detection means provided at a predetermined portion in the liquid path for detecting a boundary between the sample liquids and the washing liquid and for discriminating between the sample inspection operation and other operations on the basis of an output of said detection means.
11. A flow cytometer according to claim 10, further comprising means for introducing a sheath liquid into said flow cell, wherein the isolated particles are surrounded by the sheath liquid and flow one by one through said flow cell.
12. A flow cytometer according to claim 10, wherein said light source is a laser.
13. A flow cytometer according to claim 10, wherein the light measure by said measuring optical means is either one or both of a scattered light and a fluorescence light reflected from the particles.
14. A flow cytometer according to claim 10, wherein said first and second samples are sample liquids containing cell particles.
US07476771 1989-02-14 1990-02-08 Sample inspecting method and apparatus Expired - Fee Related US5134445A (en)

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Application Number Priority Date Filing Date Title
JP1-35346 1989-02-14
JP3534589A JPH02213744A (en) 1989-02-14 1989-02-14 Method and device for inspecting sample
JP1-35347 1989-02-14
JP3534689A JPH02213745A (en) 1989-02-14 1989-02-14 Device for inspecting sample
JP3534789A JPH02213746A (en) 1989-02-14 1989-02-14 Device for inspecting sample
JP1-35345 1989-02-14

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Cited By (19)

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EP0730730A4 (en) * 1993-01-15 1996-04-25 Coulter Corp Liquid metering and transfer valve assembly particularly for flow cytometer
US5604587A (en) * 1995-11-16 1997-02-18 World Precision Instruments, Inc. Long capillary waveguide raman cell
US6020207A (en) * 1998-06-17 2000-02-01 World Precision Instruments, Inc. Optical analysis technique and sensors for use therein
US20020071119A1 (en) * 2000-12-08 2002-06-13 Horiba, Ltd. Particle size distribution measuring apparatus
US20020075750A1 (en) * 2000-06-26 2002-06-20 Applied Materials, Inc. Method and apparatus for chemical mixing in a single wafer process
US20020102852A1 (en) * 2000-06-26 2002-08-01 Steven Verhaverbeke Cleaning method and solution for cleaning a wafer in a single wafer process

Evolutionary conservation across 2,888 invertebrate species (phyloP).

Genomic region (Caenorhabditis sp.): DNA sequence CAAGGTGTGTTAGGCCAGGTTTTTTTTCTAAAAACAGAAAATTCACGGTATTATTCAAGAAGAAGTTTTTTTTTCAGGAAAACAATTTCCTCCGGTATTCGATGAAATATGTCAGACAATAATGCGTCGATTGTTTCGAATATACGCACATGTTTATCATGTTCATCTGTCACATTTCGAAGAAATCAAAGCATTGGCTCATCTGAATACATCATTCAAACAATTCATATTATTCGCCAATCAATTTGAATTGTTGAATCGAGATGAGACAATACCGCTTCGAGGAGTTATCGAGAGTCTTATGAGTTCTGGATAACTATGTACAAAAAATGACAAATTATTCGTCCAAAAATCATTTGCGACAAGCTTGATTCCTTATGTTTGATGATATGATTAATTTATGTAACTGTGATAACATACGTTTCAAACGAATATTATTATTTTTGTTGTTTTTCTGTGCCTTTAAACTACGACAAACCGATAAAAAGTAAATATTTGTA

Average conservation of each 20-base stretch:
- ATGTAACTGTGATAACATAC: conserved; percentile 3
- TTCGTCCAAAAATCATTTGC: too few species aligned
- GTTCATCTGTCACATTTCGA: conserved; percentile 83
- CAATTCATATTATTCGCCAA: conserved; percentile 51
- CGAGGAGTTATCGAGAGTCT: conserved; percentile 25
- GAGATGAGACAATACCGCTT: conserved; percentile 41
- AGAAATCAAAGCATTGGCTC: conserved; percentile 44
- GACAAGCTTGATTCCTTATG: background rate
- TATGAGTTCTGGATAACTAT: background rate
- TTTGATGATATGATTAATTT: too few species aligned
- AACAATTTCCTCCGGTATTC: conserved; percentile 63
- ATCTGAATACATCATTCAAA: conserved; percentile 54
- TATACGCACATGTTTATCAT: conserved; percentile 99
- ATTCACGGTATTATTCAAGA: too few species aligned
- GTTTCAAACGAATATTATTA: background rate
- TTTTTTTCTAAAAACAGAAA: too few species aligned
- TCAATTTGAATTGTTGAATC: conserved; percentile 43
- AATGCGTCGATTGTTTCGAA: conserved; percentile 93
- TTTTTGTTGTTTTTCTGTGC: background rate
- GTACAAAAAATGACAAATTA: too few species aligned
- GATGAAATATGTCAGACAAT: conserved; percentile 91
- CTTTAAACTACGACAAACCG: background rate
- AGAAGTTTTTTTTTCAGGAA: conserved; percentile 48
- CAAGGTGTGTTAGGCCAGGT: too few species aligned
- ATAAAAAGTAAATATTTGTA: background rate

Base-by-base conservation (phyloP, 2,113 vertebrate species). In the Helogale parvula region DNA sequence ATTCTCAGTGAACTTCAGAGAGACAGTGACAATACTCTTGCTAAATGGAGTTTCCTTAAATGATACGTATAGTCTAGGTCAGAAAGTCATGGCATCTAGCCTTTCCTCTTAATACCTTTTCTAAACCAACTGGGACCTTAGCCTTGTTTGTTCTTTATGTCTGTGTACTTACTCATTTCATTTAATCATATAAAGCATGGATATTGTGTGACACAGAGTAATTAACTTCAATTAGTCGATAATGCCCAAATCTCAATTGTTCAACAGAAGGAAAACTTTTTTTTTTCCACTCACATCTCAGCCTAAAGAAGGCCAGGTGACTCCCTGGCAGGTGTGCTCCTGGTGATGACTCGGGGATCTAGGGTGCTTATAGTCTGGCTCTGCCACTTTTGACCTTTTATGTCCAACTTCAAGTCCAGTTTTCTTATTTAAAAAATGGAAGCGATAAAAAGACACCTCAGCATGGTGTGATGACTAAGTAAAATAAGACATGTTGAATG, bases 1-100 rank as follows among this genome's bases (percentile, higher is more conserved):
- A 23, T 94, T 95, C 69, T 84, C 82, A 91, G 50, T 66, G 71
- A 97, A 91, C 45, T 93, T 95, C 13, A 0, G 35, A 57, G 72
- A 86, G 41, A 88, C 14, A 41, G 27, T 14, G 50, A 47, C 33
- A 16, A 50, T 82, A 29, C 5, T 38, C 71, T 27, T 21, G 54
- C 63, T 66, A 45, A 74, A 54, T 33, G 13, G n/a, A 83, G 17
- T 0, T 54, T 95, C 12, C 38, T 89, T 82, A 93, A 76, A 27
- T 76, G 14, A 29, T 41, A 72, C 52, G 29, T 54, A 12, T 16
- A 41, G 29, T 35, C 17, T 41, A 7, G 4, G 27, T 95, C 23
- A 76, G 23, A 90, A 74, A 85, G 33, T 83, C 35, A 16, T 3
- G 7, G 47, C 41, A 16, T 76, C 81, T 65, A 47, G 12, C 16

EP1271128A2 (en) * 1994-08-01 2003-01-02 Abbott Laboratories Fluid nozzle and method of introducing a fluid
US20040002430A1 (en) * 2002-07-01 2004-01-01 Applied Materials, Inc. Using a time critical wafer cleaning solution by combining a chelating agent with an oxidizer at point-of-use
US20060054181A1 (en) * 2000-06-26 2006-03-16 Applied Materials, Inc. Cleaning method and solution for cleaning a wafer in a single wafer process
WO2006103335A1 (en) * 2005-03-31 2006-10-05 C2 Diagnostics Hydraulic device for blood analyzing apparatus, related method and analyzing apparatus equipped with such a device
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KR101240041B1 (en) 2005-03-31 2013-03-07 쎄2 디아그노스띠끄 Vessel for blood analyzing optical device, analyzing apparatus equipped with same
EP2005195A4 (en) * 2006-03-10 2015-03-11 Vivia Biotech S L High speed sample supply device
US20150079694A2 (en) * 2010-07-26 2015-03-19 Diasys Diagnostic Systems Gmbh Measuring cassette and measuring device for the detection of target molecules in a liquid sample by measurement of fluorescence emission after excitation in an evanescent field
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Cited By (42)

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EP0730730A1 (en) * 1993-01-15 1996-09-11 Coulter Corporation Liquid metering and transfer valve assembly particularly for flow cytometer
EP0730730A4 (en) * 1993-01-15 1996-04-25 Coulter Corp Liquid metering and transfer valve assembly particularly for flow cytometer
EP1271128A3 (en) * 1994-08-01 2003-05-14 Abbott Laboratories Fluid nozzle and method of introducing a fluid
EP1271128A2 (en) * 1994-08-01 2003-01-02 Abbott Laboratories Fluid nozzle and method of introducing a fluid
US5604587A (en) * 1995-11-16 1997-02-18 World Precision Instruments, Inc. Long capillary waveguide raman cell
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US7214541B2 (en) * 1999-01-06 2007-05-08 Siemens Medical Solutions Diagnostics Variable rate particle counter and method of use
US20070240496A1 (en) * 1999-02-20 2007-10-18 Bayer Healthcare Llc Variable Rate Particle Counter and Method of Use
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US6927176B2 (en) 2000-06-26 2005-08-09 Applied Materials, Inc. Cleaning method and solution for cleaning a wafer in a single wafer process
US20060054181A1 (en) * 2000-06-26 2006-03-16 Applied Materials, Inc. Cleaning method and solution for cleaning a wafer in a single wafer process
US7449127B2 (en) 2000-06-26 2008-11-11 Applied Materials, Inc. Cleaning method and solution for cleaning a wafer in a single wafer process
US20060264050A1 (en) * 2000-06-26 2006-11-23 Steven Verhaverbeke Method and apparatus for chemical mixing in a single wafer process
US20060264343A1 (en) * 2000-06-26 2006-11-23 Steven Verhaverbeke Cleaning method and solution for cleaning a wafer in a single wafer process